Kirkpatrick shared President Reagan's anti-Soviet views and could be counted on to be a tough, articulate spokesperson at the United Nations. Reagan and Kilpatrick's admiration for each other and their shared beliefs on foreign policy gave Kirkpatrick a strong position in the administration. She is considered one of the chief architects of Reagan's hard-nosed anti-communist policies. Communism is a system of government in which a single political party, the Communist Party, controls nearly all aspects of society. In a communist economy, goods produced and wealth accumulated are, in theory, shared equally by all. Communist nations such as the Soviet Union are incompatible with capitalist democracies such as the United States. A democratic system of government allows multiple political parties. Capitalism is an economic system in which
property and businesses can be privately owned. Production, distribution, and prices of goods are determined by competition in a market relatively free of government intervention.
Relations between the United States and the Soviet Union had reached their lowest point in the years following the Soviet invasion of Afghanistan in late 1979. The United States responded by strengthening its military systems and bolstering the strength of its allies in Western Europe. Kirk-patrick's stance in the UN reflected the Reagan administration's confrontational attitude in world affairs. Although her straightforward style was often criticized, Kirkpatrick was credited with giving strong, effective responses to Soviet attacks. However, as her four years at the UN progressed, the U.S. position toward the Soviets became less confrontational and leaned more toward a posture of negotiation with the Soviets. This set the tone for future discussions on disarmament (reduction or removal of nuclear weapons) and the end of the Cold War in 1991.
In 1985, Kirkpatrick resigned from her position and officially joined the Republican Party. She returned to Georgetown University to teach, write, and speak. Kirkpatrick became a fellow at the American Enterprise Institute, a conservative research group in Washington, D.C. In 1993, she cofounded Empower America, a conservative public policy organization. Heads of state and foreign ministers continued to seek her advice on world affairs. In 2003, President George W. Bush (1946–; served 2001–) appointed Kirkpatrick to the Human Rights Commission of the Economic and Social Council of the United Nations.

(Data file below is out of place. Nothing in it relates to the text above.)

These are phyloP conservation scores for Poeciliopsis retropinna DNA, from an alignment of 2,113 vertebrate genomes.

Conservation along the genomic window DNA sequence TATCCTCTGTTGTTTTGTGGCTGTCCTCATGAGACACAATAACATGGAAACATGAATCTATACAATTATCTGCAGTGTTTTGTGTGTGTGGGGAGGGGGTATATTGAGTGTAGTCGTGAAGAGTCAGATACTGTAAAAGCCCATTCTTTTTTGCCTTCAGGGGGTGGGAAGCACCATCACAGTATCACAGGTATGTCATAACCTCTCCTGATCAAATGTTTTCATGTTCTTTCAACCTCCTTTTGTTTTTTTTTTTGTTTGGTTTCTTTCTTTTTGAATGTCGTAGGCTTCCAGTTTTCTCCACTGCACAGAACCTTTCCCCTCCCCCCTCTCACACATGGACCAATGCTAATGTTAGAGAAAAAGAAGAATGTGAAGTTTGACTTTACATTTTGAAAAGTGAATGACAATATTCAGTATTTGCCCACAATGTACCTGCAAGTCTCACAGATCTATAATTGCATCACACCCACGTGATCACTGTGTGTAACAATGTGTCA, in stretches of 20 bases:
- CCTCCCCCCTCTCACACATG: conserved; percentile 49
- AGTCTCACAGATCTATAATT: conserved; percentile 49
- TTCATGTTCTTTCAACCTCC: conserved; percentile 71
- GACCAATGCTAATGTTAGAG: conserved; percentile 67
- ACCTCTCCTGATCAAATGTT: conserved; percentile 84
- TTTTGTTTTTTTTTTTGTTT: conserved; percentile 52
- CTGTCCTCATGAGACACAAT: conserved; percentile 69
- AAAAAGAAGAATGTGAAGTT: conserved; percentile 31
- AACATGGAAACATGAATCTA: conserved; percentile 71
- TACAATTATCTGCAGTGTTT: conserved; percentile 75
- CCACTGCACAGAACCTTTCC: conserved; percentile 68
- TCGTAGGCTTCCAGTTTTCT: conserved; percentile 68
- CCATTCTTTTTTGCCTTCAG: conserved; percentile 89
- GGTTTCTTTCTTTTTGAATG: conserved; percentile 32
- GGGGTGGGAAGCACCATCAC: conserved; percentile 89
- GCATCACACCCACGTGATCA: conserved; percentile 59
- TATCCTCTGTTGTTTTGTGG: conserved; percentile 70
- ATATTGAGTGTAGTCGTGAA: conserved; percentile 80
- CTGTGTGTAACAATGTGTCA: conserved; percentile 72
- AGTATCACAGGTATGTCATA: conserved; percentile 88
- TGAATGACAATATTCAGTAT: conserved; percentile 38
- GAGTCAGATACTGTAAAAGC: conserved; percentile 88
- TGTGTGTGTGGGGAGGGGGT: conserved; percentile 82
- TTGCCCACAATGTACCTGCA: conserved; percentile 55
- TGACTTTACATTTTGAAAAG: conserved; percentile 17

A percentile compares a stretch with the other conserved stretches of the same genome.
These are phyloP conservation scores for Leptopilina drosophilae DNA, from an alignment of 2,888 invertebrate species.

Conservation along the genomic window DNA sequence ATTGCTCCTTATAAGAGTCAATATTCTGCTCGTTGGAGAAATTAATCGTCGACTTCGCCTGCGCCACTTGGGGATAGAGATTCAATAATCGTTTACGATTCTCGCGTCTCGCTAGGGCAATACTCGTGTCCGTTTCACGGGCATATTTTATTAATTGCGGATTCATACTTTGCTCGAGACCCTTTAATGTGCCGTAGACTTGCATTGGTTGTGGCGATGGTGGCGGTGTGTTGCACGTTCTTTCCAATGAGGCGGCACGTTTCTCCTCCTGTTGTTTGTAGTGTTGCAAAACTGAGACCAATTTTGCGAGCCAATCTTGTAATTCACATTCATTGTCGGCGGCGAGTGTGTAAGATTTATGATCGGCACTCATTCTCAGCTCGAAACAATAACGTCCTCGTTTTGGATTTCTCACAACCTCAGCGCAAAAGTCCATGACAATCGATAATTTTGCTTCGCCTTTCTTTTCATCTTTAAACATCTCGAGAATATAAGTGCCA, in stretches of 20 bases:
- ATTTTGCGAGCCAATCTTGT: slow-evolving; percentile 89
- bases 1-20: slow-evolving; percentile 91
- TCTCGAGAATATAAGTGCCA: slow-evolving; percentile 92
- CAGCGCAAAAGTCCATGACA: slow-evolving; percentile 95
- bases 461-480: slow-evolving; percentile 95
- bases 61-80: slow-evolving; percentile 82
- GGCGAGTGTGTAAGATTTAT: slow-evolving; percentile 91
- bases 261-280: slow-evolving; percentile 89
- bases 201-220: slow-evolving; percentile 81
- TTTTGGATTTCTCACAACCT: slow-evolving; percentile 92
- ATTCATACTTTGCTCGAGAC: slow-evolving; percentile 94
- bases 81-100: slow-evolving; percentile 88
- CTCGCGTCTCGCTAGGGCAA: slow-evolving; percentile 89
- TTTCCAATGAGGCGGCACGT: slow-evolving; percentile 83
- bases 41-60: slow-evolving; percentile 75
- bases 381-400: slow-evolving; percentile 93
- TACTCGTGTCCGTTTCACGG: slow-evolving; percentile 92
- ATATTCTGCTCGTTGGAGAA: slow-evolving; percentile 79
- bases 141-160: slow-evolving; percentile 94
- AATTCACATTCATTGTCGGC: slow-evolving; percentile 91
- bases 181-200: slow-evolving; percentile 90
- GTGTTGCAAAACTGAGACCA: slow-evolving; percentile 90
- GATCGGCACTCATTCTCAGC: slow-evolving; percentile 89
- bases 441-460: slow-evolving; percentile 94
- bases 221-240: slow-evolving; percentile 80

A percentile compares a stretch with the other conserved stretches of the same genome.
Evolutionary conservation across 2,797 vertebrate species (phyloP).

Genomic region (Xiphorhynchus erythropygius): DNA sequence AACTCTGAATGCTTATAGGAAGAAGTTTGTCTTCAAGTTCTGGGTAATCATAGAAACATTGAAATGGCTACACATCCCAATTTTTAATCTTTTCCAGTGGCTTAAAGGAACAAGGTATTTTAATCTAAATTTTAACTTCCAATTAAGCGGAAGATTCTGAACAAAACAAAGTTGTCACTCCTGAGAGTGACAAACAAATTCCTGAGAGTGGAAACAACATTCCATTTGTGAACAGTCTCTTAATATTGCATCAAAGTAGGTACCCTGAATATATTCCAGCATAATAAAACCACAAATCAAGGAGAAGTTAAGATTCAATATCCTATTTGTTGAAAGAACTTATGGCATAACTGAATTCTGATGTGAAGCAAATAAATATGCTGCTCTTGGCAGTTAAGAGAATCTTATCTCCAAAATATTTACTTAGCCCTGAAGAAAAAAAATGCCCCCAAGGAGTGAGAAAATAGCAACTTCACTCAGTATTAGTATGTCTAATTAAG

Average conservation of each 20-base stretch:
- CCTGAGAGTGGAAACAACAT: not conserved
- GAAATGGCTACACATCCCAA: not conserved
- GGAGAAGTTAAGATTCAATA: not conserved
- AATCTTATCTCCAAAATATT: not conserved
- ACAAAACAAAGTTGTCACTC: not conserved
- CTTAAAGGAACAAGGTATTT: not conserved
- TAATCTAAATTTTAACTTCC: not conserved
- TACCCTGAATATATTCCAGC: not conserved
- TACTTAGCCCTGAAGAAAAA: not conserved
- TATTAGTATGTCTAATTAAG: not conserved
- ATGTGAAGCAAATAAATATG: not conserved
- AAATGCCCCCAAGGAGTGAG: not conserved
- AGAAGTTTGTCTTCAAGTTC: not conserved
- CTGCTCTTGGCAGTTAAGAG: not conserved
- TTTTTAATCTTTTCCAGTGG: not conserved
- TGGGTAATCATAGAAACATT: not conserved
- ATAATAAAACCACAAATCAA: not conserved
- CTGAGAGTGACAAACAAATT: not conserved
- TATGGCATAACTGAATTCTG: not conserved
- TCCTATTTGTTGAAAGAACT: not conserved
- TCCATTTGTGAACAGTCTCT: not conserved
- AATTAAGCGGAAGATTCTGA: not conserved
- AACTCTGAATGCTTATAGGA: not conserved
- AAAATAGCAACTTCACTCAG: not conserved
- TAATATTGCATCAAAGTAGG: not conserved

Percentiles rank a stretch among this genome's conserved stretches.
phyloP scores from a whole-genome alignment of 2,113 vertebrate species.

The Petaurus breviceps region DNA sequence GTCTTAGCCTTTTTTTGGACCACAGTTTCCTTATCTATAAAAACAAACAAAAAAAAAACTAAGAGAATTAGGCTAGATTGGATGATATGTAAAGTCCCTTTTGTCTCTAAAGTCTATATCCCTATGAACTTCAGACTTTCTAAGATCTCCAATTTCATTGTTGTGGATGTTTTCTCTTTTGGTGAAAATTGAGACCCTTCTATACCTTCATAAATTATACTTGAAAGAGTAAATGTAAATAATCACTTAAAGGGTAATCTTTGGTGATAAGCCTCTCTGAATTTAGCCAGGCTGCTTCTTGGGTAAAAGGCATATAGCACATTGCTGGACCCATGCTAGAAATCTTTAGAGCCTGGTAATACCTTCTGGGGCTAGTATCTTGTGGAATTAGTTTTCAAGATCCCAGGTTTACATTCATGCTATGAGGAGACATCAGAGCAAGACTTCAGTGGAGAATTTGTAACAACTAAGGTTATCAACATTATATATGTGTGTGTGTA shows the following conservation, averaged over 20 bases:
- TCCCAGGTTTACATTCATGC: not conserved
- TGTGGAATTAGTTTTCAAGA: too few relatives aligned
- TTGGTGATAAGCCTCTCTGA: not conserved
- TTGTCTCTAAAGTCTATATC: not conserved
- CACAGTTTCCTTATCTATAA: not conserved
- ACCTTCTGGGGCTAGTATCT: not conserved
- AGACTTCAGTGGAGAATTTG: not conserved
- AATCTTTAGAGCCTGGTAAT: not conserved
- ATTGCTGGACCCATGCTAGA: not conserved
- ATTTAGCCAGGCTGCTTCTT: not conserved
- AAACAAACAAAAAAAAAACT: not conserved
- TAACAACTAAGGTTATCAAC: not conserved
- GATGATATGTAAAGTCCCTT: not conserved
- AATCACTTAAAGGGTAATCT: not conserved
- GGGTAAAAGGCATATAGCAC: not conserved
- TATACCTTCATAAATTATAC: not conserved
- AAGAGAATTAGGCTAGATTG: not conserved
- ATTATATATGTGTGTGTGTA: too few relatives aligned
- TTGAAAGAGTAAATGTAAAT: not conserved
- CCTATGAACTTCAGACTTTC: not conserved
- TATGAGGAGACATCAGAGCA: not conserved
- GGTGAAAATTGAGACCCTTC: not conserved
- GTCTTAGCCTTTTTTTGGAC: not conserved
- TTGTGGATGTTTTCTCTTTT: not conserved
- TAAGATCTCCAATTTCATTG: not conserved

For More Information
Finger, Seymour Maxwell. American Ambassadors at the UN: People, Politics, and Bureaucracy in Making Foreign Policy. New York: UNITAR, 1990.
Gerson, Allan. The Kirkpatrick Mission: Diplomacy without Apology: America at the United Nations, 1981–1985. New York: The Free Press, 1991.
Kirkpatrick, Jeane J. Dictatorships and Double Standards: Rationalism and Reason in Politics. New York: Simon and Schuster, 1982.
LeVeness, Frank P., and Jane P. Sweeney, eds. Women Leaders in Contemporary U.S. Politics. Boulder, CO: L. Rienner, 1987.
Shultz, George P. Turmoil and Triumph: Diplomacy, Power, and the Victory of the American Ideal. New York: Charles Scribner's Sons, 1993.
Winik, Jay. On the Brink: The Dramatic, Behind-the-Scenes Saga of the Reagan Era and the Men and Women Who Won the Cold War. New York: Simon and Schuster, 1996.
"Dr. Jeane Kirkpatrick." Harry Walker Agency.http://www.harrywalker.com/speakers_template_printer.cfm?Spea_ID=143 (accessed on September 10, 2003).
"Jeane Kirkpatrick to speak at KU." The University of Kansas: Office of University Relations.http://www.ur.ku.edu/News/00N/AprNews/Apr18/jeane.html (accessed on September 10, 2003).
Books and Honors of Jeane Kirkpatrick
Jeane Kirkpatrick has been awarded medals by President Václav Havel (1936–) of the Czech Republic, for promoting democracy, human rights, and the enlargement of the North Atlantic Treaty Organization (NATO), a peacetime alliance of the United States and eleven other nations, and a key factor in the attempt to contain communism; and President H. E. Arpad Goncz (1922–) of Hungary, for contributions to NATO enlargement and a democratic Europe. She twice received the Fiftieth Anniversary Friend of Zion Award from the prime minister of Israel and the Casey Medal of Honor from the Center for Security Studies. She also received America's highest civilian honor, the Presidential Medal of Freedom (1985).
Leader and Vanguard in Mass Society (1971)
Political Woman (1974)
The New Presidential Elite (1976)
The Withering Away of the Totalitarian State (1990)
Good Intentions (1996)